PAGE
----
A new agreement between New Zealand and the United States will help detect and deter criminals who try to operate internationally, Justice Minister Judith Collins says.
The Agreement on Enhancing Cooperation in Preventing and Combating Crime supports New Zealand’s security against cross-border criminal activities, particularly organised crime and terrorism.
“Increasingly, criminal activity spans international borders, requiring close cooperation between law enforcement and immigration agencies around the world,” Ms Collins says.
“This agreement recognises information sharing is essential in the fight against global crime. It also builds on a long history of cooperation between our two countries on issues of law enforcement, border management and security.”
New Zealand is one of 36 countries to sign such agreements with the United States, as part of the US’s visa waiver programme. Nearly 130,000 New Zealand residents travelled to the US in the year to July 2013.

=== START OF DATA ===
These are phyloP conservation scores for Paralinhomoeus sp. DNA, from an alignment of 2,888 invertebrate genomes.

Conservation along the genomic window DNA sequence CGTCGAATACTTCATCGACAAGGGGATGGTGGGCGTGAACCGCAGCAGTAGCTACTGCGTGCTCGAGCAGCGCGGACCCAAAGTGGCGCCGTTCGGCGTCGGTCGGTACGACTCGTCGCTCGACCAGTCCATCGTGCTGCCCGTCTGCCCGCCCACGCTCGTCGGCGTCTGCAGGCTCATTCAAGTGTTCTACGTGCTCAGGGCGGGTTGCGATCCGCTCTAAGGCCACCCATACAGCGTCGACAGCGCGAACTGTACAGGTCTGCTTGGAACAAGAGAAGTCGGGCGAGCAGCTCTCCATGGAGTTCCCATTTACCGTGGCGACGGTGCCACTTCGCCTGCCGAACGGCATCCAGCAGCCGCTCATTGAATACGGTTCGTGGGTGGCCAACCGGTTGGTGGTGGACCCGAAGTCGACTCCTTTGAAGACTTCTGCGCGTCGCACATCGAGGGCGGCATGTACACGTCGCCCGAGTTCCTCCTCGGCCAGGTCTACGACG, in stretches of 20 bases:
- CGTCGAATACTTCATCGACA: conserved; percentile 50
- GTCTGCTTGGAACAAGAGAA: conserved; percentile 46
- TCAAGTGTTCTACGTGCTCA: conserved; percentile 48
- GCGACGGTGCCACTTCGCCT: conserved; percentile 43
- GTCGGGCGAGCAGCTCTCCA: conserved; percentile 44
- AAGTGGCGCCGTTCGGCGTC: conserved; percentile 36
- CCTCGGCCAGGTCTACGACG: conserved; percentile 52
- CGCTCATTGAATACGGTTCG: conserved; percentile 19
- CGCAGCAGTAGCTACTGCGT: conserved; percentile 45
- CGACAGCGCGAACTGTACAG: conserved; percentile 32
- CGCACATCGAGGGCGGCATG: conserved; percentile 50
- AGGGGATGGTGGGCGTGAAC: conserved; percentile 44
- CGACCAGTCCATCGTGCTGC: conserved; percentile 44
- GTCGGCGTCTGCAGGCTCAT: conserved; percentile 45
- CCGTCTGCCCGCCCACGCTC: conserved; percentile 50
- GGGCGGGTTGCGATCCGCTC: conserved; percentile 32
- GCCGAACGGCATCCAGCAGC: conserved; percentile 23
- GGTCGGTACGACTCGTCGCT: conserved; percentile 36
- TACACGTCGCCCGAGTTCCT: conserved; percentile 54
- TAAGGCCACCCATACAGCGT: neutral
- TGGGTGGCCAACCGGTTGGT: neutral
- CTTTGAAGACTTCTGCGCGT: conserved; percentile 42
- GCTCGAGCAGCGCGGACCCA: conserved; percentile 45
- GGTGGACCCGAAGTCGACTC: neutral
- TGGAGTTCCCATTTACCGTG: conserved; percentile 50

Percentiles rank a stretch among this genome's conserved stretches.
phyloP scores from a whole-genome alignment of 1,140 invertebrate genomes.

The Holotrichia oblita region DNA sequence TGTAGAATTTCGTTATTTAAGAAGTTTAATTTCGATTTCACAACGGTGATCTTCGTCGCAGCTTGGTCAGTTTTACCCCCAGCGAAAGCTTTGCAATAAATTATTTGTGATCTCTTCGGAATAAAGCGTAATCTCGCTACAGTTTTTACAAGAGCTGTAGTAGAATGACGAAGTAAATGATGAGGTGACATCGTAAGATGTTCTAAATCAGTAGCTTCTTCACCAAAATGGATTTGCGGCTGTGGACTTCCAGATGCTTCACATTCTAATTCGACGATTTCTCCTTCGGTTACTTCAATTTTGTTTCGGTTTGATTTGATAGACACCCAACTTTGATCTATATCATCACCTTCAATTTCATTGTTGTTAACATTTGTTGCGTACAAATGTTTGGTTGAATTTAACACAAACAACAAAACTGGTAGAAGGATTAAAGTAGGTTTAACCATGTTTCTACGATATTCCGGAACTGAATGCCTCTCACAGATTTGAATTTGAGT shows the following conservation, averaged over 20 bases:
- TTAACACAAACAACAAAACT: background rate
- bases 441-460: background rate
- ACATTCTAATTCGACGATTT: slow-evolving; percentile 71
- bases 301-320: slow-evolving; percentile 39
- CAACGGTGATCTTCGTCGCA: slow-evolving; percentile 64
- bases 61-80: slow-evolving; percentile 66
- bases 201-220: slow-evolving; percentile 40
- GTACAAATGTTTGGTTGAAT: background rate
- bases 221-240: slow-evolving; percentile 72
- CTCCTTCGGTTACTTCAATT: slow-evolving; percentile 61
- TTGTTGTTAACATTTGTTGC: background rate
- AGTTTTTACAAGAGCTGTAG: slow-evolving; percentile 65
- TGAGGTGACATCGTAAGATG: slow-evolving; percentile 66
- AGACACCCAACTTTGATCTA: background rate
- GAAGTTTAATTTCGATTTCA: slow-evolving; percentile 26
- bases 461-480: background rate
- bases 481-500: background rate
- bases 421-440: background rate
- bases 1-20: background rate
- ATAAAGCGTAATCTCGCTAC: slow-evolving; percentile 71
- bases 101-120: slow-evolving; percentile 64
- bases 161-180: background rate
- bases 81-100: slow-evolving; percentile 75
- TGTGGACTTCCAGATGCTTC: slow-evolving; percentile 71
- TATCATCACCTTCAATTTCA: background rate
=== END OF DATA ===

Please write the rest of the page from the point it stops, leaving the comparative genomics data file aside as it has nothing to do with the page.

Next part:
Ms Collins says cooperation between New Zealand and the United States has been vital to enhancing our security and protecting New Zealanders from transnational crime, which can range from child sexual abuse online to drug smuggling.
The new agreement will allow enforcement, immigration and border authorities in both countries to share information, as permitted by each country’s law, to prevent, detect and investigate crimes with a penalty of one year or more imprisonment.
The agreement will now be considered by the Foreign Affairs, Defence and Trade Select Committee. Legislation is required to incorporate the treaty obligations into domestic law.